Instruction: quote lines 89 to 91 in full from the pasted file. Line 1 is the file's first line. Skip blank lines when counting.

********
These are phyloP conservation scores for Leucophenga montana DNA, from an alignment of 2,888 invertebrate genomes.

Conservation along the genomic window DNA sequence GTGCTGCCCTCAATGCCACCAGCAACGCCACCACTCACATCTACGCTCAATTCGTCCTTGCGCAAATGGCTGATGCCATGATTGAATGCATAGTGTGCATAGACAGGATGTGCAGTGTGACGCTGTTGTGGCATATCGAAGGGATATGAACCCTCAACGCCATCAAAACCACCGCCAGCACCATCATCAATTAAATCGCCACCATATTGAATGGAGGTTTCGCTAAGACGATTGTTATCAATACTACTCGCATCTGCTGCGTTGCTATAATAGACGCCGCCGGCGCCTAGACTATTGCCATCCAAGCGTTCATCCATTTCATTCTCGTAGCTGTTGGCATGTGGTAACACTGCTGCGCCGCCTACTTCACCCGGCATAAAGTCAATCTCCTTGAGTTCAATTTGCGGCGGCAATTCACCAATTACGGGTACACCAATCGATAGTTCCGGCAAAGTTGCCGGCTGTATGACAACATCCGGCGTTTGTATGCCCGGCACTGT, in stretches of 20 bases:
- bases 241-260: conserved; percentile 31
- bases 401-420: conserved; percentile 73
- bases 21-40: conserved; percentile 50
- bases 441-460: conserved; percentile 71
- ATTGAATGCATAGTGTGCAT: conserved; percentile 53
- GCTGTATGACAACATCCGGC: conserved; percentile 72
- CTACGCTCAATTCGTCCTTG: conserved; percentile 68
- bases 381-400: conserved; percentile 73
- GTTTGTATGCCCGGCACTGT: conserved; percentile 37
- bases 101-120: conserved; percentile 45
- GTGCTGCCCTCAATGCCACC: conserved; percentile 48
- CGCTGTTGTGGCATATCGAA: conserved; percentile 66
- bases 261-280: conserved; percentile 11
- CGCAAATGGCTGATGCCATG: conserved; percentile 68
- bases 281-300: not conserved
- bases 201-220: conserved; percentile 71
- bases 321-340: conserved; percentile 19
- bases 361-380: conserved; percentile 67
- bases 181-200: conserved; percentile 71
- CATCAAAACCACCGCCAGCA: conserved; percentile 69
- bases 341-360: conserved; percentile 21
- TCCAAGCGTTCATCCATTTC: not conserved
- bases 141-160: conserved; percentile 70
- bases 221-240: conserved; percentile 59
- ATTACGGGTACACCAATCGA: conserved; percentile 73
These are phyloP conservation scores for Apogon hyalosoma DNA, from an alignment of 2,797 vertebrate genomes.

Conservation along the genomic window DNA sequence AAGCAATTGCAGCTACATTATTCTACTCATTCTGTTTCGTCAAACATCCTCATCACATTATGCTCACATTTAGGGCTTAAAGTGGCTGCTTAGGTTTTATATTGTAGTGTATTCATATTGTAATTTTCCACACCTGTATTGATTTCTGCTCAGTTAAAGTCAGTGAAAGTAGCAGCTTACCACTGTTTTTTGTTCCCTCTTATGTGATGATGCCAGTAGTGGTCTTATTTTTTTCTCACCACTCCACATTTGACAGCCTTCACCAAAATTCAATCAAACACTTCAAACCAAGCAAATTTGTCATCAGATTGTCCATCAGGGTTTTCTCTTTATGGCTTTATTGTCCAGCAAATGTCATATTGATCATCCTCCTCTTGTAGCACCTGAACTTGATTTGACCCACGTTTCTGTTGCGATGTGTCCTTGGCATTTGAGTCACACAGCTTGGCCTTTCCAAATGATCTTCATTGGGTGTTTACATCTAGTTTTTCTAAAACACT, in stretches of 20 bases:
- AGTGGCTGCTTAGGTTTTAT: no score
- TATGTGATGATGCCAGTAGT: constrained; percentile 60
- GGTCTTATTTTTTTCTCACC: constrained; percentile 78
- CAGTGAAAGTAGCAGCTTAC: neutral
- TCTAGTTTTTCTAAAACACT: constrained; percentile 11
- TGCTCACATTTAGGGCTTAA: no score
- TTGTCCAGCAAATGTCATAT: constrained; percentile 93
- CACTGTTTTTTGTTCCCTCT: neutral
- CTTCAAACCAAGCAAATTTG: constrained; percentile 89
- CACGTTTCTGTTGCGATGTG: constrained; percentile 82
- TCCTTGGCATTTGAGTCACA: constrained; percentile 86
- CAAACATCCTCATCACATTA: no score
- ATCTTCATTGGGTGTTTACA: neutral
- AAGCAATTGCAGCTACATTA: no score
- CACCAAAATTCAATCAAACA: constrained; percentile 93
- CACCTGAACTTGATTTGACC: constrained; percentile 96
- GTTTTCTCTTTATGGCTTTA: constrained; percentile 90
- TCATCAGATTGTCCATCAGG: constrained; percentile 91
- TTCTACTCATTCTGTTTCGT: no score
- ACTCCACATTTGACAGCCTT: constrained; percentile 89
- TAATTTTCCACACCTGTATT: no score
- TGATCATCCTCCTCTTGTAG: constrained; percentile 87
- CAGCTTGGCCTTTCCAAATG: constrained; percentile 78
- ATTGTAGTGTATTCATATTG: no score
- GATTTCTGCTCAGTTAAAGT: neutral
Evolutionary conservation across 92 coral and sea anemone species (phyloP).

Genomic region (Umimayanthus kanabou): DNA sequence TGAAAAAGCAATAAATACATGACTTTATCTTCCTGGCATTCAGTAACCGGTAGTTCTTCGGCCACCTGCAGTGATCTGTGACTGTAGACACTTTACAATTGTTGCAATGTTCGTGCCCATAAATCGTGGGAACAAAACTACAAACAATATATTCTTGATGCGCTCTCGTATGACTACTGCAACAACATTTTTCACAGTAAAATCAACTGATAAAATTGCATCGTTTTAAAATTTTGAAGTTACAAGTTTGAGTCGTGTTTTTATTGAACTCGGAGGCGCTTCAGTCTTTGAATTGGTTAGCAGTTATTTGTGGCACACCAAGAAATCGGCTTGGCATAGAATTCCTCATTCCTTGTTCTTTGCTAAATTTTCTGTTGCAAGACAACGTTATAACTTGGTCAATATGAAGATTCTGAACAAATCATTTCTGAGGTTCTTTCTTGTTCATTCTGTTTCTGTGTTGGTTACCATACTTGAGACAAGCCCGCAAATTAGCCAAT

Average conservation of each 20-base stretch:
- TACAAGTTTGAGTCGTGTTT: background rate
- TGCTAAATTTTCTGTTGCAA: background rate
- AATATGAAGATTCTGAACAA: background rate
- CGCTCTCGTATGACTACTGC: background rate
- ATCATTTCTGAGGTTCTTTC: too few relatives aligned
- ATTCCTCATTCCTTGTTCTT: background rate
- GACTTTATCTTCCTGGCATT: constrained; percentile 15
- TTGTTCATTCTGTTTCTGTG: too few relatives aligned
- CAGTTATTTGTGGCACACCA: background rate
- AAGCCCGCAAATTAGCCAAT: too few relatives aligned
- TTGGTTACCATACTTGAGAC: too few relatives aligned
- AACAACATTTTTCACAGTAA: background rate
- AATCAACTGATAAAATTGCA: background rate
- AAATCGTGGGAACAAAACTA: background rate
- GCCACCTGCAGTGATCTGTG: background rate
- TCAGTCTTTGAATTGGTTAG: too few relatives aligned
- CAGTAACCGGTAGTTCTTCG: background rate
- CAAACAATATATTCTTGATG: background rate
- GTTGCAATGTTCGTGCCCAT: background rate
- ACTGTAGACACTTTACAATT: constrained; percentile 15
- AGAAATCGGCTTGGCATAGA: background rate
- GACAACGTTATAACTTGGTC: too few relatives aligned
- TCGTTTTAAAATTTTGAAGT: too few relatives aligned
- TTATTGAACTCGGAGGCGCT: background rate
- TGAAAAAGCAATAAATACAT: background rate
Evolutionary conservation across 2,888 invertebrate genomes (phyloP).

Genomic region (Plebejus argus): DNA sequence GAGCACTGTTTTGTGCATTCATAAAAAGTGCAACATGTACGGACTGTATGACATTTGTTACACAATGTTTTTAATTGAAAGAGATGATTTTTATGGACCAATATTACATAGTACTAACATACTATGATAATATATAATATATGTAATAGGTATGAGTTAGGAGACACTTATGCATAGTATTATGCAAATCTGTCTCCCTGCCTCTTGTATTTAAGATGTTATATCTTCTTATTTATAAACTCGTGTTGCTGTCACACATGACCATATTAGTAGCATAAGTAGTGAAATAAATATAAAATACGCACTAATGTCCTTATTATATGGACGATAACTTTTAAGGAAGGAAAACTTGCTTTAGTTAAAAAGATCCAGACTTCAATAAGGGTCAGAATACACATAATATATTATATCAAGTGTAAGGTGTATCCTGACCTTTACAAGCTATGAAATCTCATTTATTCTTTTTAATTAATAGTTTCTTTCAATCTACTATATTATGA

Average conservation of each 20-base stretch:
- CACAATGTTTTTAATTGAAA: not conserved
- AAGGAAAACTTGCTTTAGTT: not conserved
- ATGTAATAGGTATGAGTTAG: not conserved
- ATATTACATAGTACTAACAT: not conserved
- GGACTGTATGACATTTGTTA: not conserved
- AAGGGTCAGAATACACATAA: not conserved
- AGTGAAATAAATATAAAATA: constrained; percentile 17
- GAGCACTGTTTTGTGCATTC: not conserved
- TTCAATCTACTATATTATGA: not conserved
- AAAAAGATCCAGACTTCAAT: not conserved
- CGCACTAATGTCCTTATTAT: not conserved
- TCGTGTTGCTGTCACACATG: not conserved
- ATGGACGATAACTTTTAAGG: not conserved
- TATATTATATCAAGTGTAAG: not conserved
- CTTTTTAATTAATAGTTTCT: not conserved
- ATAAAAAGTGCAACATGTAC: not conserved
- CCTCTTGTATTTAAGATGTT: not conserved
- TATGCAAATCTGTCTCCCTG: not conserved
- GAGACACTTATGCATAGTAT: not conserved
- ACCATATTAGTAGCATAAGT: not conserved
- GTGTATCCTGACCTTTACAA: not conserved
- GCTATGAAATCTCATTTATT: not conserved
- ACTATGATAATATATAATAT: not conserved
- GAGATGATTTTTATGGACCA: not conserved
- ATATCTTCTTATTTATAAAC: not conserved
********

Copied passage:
- ATATTACATAGTACTAACAT: not conserved
- GGACTGTATGACATTTGTTA: not conserved
- AAGGGTCAGAATACACATAA: not conserved